The True Cost of Those Alluring Online Quizzes

quiz-imageThey’ve become all the rage for kids and adults alike.  After all, within a matter of minutes and a few clicks of the keyboard, anyone can determine: “Which Celebrity Do You Resemble?” “What Classic Disney Princess Are You?”  “Are You Actually Smarter Than a 5th Grader?” “Which State Do I Actually Belong In?”  “How Young Are You At Heart?”  “What Is Your IQ!”  Quiz lovers and anyone seeking instant gratification or feedback about their intelligence, identity, or personality traits are up to the challenge.

There’s no denying that online quizzes and surveys can be enticing. Long before the Internet was around, they appeared in an assortment of magazines and publications. Today however, the seemingly harmless quizzes that have taken over social media feeds and appear regularly on search engine ads have driven up online traffic in record numbers to the delight of quiz developers. The results can then be instantly shared or posted to friends and any online connections. Children also partake in this viral quiz-taking phenomenon as it’s a fun and easy way to compare and share results with their friends.

But the question must be asked: Is there a cost to taking online quizzes?

The answer is a resounding yes. While many get easily sucked in to answer a set of seemingly unrelated questions to appease their curiosity, participating in online quizzes can come with a hefty price.

Although they can seem like a momentarily thrill ride as questions and images are designed to engage the quiz taker, the user is often not aware that these quizzes are a data-mining haven for the quiz developer—and even fraudsters—to collect personal data, and in some cases their money.

If you’ve ever taken a Facebook quiz, you’ll be asked to log in with your social media profile before the results can be posted for friends to see. Most often, a popup screen will ask you to allow access “to pull your provide information, photos, your friend’s info, and other content that it requires do work.” It goes on to say:

 “By proceeding, you are allowing [Insert Quiz Name] to access your information and you are agreeing to the Facebook Terms of Use in your use of [Insert Quiz Name.]”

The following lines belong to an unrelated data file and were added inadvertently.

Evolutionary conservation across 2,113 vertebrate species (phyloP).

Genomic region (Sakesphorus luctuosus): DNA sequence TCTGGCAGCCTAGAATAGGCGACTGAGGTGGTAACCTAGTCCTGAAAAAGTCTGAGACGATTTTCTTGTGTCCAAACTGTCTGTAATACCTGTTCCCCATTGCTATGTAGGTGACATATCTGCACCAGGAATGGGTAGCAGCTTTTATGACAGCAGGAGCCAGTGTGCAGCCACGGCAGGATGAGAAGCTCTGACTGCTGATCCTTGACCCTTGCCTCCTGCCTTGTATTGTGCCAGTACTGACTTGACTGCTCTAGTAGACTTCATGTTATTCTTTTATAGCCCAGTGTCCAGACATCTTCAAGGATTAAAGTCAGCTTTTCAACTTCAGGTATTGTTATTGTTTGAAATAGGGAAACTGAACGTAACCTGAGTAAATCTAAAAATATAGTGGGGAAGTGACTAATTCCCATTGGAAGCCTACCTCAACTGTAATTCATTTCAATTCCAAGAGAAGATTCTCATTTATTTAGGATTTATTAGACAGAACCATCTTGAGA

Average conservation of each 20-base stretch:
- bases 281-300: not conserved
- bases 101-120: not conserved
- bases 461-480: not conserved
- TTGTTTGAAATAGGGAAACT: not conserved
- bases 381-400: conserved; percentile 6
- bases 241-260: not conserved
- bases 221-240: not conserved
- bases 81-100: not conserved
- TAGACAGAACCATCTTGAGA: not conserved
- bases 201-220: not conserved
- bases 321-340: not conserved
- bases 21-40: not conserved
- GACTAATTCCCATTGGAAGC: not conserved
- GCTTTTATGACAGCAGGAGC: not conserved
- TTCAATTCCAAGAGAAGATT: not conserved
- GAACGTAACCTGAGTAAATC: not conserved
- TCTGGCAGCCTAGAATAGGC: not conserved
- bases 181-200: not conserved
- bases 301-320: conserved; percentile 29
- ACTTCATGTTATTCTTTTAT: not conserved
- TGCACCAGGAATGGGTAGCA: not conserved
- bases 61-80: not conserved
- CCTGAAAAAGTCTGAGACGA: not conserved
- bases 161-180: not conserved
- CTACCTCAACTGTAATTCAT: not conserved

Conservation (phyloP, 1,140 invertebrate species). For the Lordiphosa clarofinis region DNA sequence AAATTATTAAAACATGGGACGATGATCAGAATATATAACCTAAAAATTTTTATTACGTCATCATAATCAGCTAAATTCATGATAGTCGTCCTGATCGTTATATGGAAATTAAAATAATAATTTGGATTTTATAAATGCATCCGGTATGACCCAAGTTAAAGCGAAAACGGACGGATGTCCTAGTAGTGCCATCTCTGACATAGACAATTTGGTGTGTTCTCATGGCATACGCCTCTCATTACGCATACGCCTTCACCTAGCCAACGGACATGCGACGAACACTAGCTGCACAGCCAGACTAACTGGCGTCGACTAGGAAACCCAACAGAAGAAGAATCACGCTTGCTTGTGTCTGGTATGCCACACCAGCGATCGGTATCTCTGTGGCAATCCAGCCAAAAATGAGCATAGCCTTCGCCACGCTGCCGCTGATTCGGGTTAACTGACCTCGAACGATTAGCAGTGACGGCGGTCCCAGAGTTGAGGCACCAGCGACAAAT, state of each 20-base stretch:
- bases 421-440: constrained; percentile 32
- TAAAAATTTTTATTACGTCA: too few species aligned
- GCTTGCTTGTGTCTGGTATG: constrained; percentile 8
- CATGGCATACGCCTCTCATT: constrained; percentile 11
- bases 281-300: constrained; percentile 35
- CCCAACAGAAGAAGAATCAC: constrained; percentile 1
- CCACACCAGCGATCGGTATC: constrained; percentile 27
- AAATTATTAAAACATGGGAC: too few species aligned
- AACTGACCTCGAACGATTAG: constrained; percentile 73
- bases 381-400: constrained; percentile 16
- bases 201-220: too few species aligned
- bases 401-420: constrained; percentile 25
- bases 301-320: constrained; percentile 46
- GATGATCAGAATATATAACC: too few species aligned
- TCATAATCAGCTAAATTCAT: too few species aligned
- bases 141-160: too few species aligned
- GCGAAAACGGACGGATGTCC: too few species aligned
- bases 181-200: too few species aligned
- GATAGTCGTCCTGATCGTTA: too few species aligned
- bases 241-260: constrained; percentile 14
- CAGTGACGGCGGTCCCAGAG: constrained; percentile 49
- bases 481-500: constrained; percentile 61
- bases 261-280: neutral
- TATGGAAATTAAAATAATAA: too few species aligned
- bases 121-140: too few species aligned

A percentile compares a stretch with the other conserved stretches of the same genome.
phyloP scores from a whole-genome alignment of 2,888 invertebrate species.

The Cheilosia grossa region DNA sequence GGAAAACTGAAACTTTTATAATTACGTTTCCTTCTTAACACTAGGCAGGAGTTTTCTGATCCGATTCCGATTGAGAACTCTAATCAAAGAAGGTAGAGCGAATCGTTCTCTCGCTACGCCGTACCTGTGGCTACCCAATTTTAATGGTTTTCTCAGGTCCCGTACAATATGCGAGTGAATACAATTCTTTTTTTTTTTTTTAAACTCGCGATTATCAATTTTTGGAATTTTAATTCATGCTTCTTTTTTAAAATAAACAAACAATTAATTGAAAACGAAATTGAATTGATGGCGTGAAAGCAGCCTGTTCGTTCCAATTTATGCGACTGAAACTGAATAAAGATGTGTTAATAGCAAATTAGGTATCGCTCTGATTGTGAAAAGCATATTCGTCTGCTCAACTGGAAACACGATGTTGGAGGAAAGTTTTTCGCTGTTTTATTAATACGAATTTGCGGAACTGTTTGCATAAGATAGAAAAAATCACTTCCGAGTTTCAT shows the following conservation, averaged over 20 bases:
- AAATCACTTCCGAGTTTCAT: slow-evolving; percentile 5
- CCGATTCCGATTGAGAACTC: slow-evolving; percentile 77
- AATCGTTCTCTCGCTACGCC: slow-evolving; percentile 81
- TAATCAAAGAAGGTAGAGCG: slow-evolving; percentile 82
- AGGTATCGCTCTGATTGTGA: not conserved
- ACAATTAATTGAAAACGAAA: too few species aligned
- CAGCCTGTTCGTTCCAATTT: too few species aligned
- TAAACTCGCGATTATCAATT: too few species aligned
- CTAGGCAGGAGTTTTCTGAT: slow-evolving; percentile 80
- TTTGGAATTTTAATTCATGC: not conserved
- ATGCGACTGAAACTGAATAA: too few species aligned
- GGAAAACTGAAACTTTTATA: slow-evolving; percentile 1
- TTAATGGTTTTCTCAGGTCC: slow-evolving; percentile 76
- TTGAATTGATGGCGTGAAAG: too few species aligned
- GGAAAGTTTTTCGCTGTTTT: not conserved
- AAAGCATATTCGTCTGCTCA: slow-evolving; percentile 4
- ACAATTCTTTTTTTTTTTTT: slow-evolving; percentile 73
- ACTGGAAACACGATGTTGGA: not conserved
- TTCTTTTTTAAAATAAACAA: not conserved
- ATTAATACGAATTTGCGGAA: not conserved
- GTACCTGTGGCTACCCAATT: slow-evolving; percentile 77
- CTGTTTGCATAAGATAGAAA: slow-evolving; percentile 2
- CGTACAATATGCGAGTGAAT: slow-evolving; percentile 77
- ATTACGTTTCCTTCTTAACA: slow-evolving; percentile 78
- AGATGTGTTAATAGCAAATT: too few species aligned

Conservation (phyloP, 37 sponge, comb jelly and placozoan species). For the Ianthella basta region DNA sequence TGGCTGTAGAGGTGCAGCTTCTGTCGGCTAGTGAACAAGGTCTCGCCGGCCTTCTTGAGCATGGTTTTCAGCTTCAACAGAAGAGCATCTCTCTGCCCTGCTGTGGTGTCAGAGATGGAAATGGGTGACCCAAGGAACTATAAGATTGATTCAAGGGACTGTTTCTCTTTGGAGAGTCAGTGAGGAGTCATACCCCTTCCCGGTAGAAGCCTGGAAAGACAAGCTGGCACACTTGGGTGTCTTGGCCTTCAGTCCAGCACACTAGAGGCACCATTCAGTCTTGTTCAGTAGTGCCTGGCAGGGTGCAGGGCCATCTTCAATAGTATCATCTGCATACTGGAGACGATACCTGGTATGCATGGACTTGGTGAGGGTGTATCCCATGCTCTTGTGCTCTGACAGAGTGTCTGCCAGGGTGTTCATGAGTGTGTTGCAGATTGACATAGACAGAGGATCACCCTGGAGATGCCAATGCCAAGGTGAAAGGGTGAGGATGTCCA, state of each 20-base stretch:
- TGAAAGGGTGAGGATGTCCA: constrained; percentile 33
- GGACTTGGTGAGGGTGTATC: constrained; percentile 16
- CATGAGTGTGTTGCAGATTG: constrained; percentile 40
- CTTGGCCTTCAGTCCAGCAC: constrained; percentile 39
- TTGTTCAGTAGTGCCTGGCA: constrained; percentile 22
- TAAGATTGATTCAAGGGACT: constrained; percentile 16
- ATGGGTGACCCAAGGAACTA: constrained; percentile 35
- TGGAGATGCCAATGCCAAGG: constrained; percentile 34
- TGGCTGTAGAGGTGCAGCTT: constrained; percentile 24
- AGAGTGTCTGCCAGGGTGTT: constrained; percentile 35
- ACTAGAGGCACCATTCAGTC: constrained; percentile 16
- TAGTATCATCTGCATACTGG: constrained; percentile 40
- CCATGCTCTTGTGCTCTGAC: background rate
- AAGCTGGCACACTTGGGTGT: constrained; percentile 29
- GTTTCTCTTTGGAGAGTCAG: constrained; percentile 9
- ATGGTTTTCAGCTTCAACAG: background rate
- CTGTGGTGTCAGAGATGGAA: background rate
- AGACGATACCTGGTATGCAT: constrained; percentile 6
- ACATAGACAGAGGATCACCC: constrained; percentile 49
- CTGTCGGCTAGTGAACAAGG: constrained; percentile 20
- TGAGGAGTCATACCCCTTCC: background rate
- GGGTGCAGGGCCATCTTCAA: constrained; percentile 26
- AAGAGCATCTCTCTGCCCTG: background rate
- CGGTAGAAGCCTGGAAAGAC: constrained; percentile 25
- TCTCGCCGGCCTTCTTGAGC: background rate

Did you catch that?  Your profile information is being accessed by the quiz developer (and your Facebook friends’ information is being accessed without their knowledge or permission)! The abundance of information being shared can include photos, your personal information and interests, work and education history, groups you belong to, religious views and more.

Participating in online quizzes can also lead to unwanted ads that follow you long after you’ve taken a quiz, or request a required payment or purchase with a credit card (which opens up a whole host of problems with potential credit card fraud) before results can be accessed. Even more disturbing, terms and privacy policies stemming from quizzes are sometimes found on an entirely different domain from that on which the quiz appeared. Developers are likely banking on the fact that quiz takers will breeze right through the small print allowing third-party service providers to collect a whole slew of information about personal income, buying habits, and so forth, which are then put on display for marketers ready and willing to pay for specific, targeted data.

So what can you do to protect yourself and your child?  First and foremost, if the temptation is too strong to bypass these quizzes, adjust your social media privacy settings and deselect anything you do not want shared without your permission. Also, make sure you know who your Facebook Friends are (and especially your child’s Facebook Friends if they have an account) as they may be able to share your profile information (or your child’s profile information) by taking part in these quizzes.

Teach your kids not to take these quizzes without your permission. That way, you can monitor what information they are voluntarily providing (whether they realize it or not). Of course, caution your children about posting personal or contact information, including your child’s full name, address, phone number, passwords, and financial information that should only be provided on a secure site under parental supervision.

If you’re uncertain as to how to monitor social media accounts, Enough Is Enough has a host of brief Internet Safety 101 “Rules ‘N Tools” videos available on You Tube that show how to set privacy settings, and provides instruction on ways you can know your child’s online activities and friends. Click here to view the safety videos.

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So next time if you want to find out if your intelligence meets the “genius” criteria, or determine what your biological age really is, first consider the privacy rights you may be relinquishing by taking the quiz. Better yet, just bypass these quizzes all together. If you must indulge, take them the old fashioned way with paper and pencil.

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